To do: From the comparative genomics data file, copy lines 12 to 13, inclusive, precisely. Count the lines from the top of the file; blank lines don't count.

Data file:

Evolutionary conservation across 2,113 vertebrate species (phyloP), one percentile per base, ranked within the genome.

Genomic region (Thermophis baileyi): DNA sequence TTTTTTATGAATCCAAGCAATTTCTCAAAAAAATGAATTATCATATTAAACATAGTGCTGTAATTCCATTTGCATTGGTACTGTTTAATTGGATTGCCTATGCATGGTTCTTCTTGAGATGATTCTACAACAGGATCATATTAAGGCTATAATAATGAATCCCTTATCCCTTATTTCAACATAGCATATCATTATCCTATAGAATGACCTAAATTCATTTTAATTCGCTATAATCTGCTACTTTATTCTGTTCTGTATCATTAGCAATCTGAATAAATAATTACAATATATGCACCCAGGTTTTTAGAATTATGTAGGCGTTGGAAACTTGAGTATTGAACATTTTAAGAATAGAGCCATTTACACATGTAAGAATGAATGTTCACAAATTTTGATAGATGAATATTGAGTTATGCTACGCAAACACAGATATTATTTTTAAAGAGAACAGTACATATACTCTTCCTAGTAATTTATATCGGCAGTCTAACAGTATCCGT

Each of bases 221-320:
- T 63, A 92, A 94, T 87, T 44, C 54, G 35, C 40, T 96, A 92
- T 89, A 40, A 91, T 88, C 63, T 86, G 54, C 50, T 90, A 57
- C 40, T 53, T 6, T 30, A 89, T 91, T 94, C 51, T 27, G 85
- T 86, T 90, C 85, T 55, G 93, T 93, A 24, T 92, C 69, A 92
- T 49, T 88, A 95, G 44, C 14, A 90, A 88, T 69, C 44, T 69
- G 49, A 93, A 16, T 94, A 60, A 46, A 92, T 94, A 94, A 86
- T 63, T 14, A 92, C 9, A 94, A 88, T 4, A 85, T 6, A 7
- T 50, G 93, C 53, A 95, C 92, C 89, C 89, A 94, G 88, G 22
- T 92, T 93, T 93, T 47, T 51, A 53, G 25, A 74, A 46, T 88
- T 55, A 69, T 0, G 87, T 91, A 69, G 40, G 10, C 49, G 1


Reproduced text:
- T 92, T 93, T 93, T 47, T 51, A 53, G 25, A 74, A 46, T 88
- T 55, A 69, T 0, G 87, T 91, A 69, G 40, G 10, C 49, G 1